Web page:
Earth - Moon System

If the Earth is Rare, We May Not Hear from ET

Article written: 8 Feb , 2010
Updated: 24 Dec , 2015

If civilization-forming intelligent life is rare in our Milky Way galaxy, chances are we won’t hear from ET before the Sun goes red giant, in about five billion years’ time; however, if we do hear from ET before then, we’ll have lots of nice chats before the Earth is sterilized.

That’s the conclusion from a recent study of Ward and Brownlee’s Rare Earth hypothesis by Duncan Forgan and Ken Rice, in which they made a toy galaxy, simulating the real one we live in, and ran it 30 times. In their toy galaxy, intelligent life formed on Earth-like planets only, just as it does in the Rare Earth hypothesis.

While the Forgan and Rice simulations are still limited and somewhat unrealistic, they give a better handle on SETI’s chances for success than either the Drake equation or Fermi’s “Where are they?”

“The Drake equation itself does suffer from some key weaknesses: it relies strongly on mean estimations of variables such as the star formation rate; it is unable to incorporate the effects of the physico-chemical history of the galaxy, or the time-dependence of its terms,” Forgan says, “Indeed, it is criticized for its polarizing effect on “contact optimists” and “contact pessimists”, who ascribe very different values to the parameters, and return values of the number of galactic civilizations who can communicate with Earth between a hundred-thousandth and a million (!)”

Building on the work of Vukotic and Cirkovic, Forgan developed a Monte Carlo-based simulation of our galaxy; as inputs, he used the best estimates of actual astrophysical parameters such as the star formation rate, initial mass function, a star’s time spent on the main sequence, likelihood of death from the skies, etc. For several key inputs however, “the model goes beyond relatively well-constrained parameters, and becomes hypothesis,” Forgan explains, “In essence, the method generates a Galaxy of a billion stars, each with their own stellar properties (mass, luminosity, location in the Galaxy, etc.) randomly selected from observed statistical distributions. Planetary systems are then generated for these stars in a similar manner, and life is allowed to evolve in these planets according to some hypothesis of origin. The end result is a mock Galaxy which is statistically representative of the Milky Way. To quantify random sampling errors, this process is repeated many times: this allows an estimation of the sample mean and sample standard deviation of the output variables obtained.”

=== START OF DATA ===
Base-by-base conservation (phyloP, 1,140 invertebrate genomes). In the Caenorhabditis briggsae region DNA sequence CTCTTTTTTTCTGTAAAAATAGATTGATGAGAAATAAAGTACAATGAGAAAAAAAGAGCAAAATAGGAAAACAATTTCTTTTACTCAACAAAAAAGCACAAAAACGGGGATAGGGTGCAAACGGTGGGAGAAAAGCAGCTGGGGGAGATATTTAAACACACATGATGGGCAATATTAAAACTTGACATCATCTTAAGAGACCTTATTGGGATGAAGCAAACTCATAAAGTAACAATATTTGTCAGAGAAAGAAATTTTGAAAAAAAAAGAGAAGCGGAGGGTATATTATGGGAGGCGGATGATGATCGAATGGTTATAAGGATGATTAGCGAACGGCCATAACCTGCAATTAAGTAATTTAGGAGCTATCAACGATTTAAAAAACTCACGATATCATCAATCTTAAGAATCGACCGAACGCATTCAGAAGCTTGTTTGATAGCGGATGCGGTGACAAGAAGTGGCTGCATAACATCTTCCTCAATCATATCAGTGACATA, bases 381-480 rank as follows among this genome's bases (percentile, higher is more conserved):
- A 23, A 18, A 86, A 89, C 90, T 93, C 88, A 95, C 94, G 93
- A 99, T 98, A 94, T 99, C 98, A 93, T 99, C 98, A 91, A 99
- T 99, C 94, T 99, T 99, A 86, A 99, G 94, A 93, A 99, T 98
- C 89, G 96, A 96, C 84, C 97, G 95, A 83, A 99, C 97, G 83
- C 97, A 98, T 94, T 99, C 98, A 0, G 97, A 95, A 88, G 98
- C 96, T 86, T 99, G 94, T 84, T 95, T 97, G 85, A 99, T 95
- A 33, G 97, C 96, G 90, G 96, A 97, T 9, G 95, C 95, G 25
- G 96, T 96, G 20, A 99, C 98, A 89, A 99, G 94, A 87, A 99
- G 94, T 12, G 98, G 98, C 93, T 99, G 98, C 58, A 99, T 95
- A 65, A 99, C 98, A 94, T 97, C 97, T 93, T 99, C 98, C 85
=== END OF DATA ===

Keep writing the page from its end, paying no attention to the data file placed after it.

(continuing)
Forgan simulated the Rare Earth hypothesis by allowing animal life – the only kind of life from which intelligent civilizations can arise – to form only if homeworld’s mass is between a half and two Earths, if homesun’s mass is between a half and 1.5 times our Sun’s, homeworld has at least one moon (for tides and axial stability), and if homesun has at least one planet of mass at least ten times that of Earth, in an outer orbit (to cut down on death from the skies due to asteroids and comets).

The good news for SETI is that a galaxy like ours should host hundreds of intelligent civilizations (though, somewhat surprisingly, there is no galactic goldilocks zone); the bad news is that during the time such a civilization could communicate with an ET – between when it becomes technologically advanced enough and when it is wiped out by homesun going red giant – there are, in most simulations, no other such civilizations (or if there are, they are too far away) … we, or ET, would be alone.

But it’s not all bad news; if we are not alone, then once contact is established, we will have many phone calls with ET.

To be sure, this is but a work-in-progress. “Numerical modeling of this type is generally a shadow of the entity it attempts to model, in this case the Milky Way and its constituent stars, planets and other objects,” Forgan and Rice say; several improvements are already being worked on.

Sources: “A numerical testbed for hypotheses of extraterrestrial life and intelligence” (Forgan D., 2009, International Journal of Astrobiology, 8, 121), and “Numerical Testing of The Rare Earth Hypothesis using Monte Carlo Realisation Techniques” (arXiv:1001:1680); this too will be published in IJA, likely in April.

, ,

55 Responses